and her book:
ABOUT THE AUTHOR:
Rebeca Seitz is Founder and President of Glass Road Public Relations. An author for several years, Rebeca cut her publicity teeth as the first dedicated publicist for the fiction division of Thomas Nelson Publishers. In 2005, Rebeca resigned from WestBow and opened the doors of GRPR, the only publicity firm of its kind in the country dedicated solely to representing novelists writing from a Christian worldview. Rebeca has worked with such esteemed authors as Robin Jones Gunn, Ted Dekker, Frank Peretti, Walter Wangerin, Jr., DiAnn Mills, Brandilyn Collins, Colleen Coble, Melody Carlson, and numerous others. She has secured coverage for novelists in a variety of media outlets, including The Today Show, USA Today, Chicago Sun-Times, Atlanta Journal-Constitution, Publishers Weekly, Christian Retailing, Aspiring Retail, Southern Living, Daystar Television, HarvestTV, WAY-FM, K-LOVE, and others. Rebeca makes her home in Kentucky with her husband, Charles, and their son, Anderson.
“Girl, where are you?” Lydia tightened her grip on the cell phone as she wondered anew how any woman could be late to every single thing in her life. She had thought Jane might’ve changed in the two years they’d been apart, but Jane was evidently still living up to her old high school nickname of Late Jane. The woman would get to her own funeral about an hour after they started the music.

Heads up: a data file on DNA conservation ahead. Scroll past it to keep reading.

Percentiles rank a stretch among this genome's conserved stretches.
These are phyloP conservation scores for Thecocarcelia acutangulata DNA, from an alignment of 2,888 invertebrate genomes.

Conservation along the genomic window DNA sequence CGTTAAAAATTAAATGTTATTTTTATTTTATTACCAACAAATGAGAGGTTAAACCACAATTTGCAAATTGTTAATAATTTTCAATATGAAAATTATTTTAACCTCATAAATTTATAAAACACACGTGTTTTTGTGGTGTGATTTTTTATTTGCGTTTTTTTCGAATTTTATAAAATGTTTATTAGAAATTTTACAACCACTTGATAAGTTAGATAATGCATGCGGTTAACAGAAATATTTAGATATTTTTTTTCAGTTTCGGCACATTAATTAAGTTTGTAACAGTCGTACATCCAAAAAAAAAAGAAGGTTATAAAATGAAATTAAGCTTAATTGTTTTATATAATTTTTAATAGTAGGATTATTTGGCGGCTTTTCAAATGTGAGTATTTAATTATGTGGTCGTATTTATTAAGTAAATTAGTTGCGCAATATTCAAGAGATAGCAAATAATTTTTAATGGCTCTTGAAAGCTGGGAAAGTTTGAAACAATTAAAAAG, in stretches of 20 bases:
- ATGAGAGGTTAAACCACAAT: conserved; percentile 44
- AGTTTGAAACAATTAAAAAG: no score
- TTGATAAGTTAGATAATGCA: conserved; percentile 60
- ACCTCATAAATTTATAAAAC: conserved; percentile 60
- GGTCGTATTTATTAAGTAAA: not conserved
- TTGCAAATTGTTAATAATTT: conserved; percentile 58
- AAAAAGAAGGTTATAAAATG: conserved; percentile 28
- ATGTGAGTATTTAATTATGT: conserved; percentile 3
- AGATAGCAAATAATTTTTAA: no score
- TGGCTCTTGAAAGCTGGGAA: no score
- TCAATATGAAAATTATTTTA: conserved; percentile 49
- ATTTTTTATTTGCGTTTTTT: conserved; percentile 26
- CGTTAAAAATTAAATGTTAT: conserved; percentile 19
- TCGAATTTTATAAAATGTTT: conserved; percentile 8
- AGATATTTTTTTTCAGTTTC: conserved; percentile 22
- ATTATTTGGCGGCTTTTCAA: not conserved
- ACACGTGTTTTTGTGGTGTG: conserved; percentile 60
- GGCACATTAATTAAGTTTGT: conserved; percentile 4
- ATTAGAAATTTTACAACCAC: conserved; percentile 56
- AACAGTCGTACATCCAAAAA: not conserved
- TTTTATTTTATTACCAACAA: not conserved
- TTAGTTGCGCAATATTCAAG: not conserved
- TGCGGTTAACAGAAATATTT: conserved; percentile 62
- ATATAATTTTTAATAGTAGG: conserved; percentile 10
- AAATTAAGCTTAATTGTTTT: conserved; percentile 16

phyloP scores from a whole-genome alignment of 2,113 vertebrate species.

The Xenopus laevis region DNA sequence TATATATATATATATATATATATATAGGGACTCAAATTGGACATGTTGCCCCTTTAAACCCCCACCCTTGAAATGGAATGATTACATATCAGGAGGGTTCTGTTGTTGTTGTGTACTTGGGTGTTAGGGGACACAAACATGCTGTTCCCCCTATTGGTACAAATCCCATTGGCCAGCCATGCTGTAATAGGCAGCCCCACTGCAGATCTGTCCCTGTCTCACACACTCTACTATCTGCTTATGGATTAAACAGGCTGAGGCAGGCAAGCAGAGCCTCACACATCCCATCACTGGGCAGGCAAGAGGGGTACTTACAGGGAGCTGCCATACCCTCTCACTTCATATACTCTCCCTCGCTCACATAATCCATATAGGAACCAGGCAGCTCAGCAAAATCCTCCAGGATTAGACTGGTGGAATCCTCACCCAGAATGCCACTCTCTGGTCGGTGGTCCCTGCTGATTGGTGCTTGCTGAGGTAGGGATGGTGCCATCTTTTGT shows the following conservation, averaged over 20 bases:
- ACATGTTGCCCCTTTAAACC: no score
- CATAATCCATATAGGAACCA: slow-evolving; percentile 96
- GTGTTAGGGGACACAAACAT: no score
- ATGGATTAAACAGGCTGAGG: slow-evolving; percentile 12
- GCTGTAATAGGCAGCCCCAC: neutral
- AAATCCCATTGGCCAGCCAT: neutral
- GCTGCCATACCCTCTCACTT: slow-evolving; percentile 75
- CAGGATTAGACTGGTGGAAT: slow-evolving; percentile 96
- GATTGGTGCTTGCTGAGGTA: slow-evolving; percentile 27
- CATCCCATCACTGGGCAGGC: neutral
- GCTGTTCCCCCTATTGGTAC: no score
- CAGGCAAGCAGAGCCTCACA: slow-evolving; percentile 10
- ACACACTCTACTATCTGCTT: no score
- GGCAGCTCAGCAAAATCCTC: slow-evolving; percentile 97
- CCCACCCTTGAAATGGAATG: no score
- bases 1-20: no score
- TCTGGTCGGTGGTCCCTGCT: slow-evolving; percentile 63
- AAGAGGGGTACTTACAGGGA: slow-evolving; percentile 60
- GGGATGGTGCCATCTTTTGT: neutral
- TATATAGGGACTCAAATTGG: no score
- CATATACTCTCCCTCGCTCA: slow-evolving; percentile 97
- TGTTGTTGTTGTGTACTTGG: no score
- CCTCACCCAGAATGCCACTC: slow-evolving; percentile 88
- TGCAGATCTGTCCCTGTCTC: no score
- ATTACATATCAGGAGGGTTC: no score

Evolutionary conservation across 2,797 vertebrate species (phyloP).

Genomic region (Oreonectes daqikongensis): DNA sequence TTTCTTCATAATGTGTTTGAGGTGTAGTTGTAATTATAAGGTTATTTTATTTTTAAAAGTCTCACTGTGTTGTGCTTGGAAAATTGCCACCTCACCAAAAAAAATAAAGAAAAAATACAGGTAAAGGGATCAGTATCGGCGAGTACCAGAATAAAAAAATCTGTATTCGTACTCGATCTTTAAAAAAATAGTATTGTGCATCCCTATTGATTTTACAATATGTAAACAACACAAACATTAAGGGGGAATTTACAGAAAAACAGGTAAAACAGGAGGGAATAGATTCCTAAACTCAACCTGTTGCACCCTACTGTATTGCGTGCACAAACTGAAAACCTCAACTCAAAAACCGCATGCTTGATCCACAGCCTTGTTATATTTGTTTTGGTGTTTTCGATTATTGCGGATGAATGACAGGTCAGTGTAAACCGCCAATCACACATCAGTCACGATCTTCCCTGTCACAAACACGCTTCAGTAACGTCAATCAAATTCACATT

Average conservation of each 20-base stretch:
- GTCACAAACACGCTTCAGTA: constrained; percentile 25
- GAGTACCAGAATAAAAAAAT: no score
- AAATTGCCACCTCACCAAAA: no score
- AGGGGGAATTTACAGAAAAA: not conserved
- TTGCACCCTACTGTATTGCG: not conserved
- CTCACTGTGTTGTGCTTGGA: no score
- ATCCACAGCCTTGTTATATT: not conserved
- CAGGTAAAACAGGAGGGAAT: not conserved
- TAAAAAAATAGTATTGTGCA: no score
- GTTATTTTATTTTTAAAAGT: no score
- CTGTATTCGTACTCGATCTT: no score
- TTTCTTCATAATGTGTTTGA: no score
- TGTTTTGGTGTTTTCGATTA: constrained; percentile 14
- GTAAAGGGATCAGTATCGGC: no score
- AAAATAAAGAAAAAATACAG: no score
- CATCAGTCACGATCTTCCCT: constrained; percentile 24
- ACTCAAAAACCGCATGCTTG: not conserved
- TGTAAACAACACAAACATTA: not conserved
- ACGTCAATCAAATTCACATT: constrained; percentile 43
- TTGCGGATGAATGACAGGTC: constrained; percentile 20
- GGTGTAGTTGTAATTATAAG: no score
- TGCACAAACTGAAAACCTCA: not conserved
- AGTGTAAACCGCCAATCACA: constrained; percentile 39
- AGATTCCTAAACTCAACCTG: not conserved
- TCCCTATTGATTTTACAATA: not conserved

“I’m coming, I’m coming.” Jane kept one hand on the steering wheel while frantically sifting through the things in the passenger seat of her Blazer. There was a brush somewhere, she just knew it, but finding anything at seven in the morning was difficult at best. Why in the world she’d allowed herself to be talked into attending a sale that started at seven a.m. was beyond her ability to fathom. Finding her shoes had been a reason for cheering. A brush might just be asking too much.